Diane Prather

Diane Prather

Diane Prather: Serve up assorted cookies

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— 'Tis the season for making cookies. There's no nicer gift than a pretty plate of assorted cookies.

I hunted through my files and found two cookie recipes that my family enjoys. I have to admit, however, that I haven't taken time to bake cookies lately. If I'm involved with other things, I don't watch the oven closely enough and I let the cookies burn.

The recipe for "snicker cookies" is from a news clipping. I don't know where I got it. To make the recipe, you'll need the following ingredients: 6 full size Snicker candy bars, 1 cup butter, 1 cup granulated sugar, 1 cup creamy peanut butter, 2 beaten eggs, 3 cups flour, 1 teaspoon baking powder, 1 teaspoon baking soda and 2 teaspoons vanilla.

Preheat the oven to 350 degrees. Lightly spray a cookie sheet.

Cream the butter, sugar, peanut butter, eggs and vanilla. Combine the flour, baking powder and baking soda. Add to the creamed mixture.

Cut the candy bars into small pieces. They will have to be small enough to shape a tablespoon of dough around each.

Form the dough around candy pieces, forming little balls. Roll in sugar. Flatten slightly. Bake for 12 to 15 minutes.

"Swedish Butter Cookies" are from my cookbook without its cover. The recipe was contributed to the book by Anna Belle Wadhams, of Bent County.

Preheat the oven to 350 degrees. Do not grease the cookie sheet.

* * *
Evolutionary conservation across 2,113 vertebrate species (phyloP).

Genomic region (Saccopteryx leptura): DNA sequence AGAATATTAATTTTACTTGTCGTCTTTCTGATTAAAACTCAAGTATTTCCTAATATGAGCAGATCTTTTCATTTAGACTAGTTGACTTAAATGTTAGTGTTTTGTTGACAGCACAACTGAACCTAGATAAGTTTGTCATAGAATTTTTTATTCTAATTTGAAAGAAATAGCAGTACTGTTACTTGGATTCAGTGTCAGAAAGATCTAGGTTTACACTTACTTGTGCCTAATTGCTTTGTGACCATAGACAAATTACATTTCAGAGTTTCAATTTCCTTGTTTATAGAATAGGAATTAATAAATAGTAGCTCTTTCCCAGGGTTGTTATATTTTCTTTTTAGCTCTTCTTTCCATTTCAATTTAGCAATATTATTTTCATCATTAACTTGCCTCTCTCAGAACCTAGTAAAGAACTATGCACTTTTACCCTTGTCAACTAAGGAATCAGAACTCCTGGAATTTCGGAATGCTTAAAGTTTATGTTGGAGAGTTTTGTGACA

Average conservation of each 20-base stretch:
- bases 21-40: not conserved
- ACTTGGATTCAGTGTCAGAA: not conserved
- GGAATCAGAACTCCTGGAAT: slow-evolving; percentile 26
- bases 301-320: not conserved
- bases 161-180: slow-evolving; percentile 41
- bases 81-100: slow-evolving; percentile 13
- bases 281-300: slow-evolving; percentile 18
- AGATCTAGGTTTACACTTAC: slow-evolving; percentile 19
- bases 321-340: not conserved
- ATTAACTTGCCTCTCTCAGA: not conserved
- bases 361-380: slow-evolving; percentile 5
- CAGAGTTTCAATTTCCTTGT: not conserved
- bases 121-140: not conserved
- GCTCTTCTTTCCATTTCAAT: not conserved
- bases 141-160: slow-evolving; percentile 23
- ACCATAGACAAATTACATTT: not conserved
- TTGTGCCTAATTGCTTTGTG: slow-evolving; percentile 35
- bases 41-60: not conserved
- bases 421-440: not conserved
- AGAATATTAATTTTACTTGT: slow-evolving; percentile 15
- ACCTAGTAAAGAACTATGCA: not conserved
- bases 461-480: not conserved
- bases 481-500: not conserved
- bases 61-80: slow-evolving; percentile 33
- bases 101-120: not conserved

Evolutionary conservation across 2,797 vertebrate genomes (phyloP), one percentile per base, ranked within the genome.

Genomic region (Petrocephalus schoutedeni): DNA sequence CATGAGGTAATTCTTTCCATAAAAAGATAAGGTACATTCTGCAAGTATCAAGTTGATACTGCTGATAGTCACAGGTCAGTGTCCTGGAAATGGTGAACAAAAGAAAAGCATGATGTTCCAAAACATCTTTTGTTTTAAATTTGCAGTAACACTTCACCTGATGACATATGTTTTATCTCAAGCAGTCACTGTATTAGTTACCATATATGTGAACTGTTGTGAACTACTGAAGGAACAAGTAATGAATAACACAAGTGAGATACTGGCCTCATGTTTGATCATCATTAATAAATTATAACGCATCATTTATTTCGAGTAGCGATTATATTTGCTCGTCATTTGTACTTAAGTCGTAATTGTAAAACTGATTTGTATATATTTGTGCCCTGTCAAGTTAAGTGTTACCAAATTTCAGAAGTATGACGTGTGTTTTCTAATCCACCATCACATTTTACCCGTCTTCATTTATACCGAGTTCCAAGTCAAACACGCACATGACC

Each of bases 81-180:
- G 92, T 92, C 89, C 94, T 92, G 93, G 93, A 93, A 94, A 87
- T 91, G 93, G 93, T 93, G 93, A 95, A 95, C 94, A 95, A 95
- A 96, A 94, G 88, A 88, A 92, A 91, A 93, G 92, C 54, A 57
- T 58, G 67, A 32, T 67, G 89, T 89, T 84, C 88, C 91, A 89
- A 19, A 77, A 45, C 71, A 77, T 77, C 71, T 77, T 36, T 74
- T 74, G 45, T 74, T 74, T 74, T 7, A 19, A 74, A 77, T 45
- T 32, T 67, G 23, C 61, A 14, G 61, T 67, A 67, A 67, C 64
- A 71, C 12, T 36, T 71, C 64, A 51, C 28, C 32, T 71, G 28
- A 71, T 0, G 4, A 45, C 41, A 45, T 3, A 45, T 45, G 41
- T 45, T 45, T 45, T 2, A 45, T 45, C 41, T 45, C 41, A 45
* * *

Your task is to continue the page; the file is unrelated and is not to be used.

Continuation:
The cookies ingredients are: 2 cups softened butter (I have never tried using margarine), 1 1/2 cups granulated sugar, 2 whole eggs, 1 egg yolk, 1 teaspoon vanilla extract, 1/2 teaspoon baking powder, and 4 to 5 cups of sifted, all-purpose flour.

Cream the butter and sugar until fluffy. Beat the eggs and egg yolk. Add to the creamed mixture and beat well. Add the vanilla.

Stir the dry ingredients together. Gradually add to the creamed mixture, mixing well after each addition. (Note: the amount of flour depends on the size of the eggs. If the dough seems sticky, add a little more flour. The cookies should not "run" so they become flat when baking.)

The recipe suggests that the cookies are best when the dough is put through a cookie press. However, I drop teaspoonfuls on the cookie sheet, and it works well. Bake for about 10 minutes or until the cookie edges are just barely brown. Watch carefully so they don't burn.

This is a delicate looking, delicious cookie.

Readers would enjoy reading about your favorite candy and cookie recipes. Send them to me at Box 415, Craig 81626 or call and tell me about them at 824-8809.

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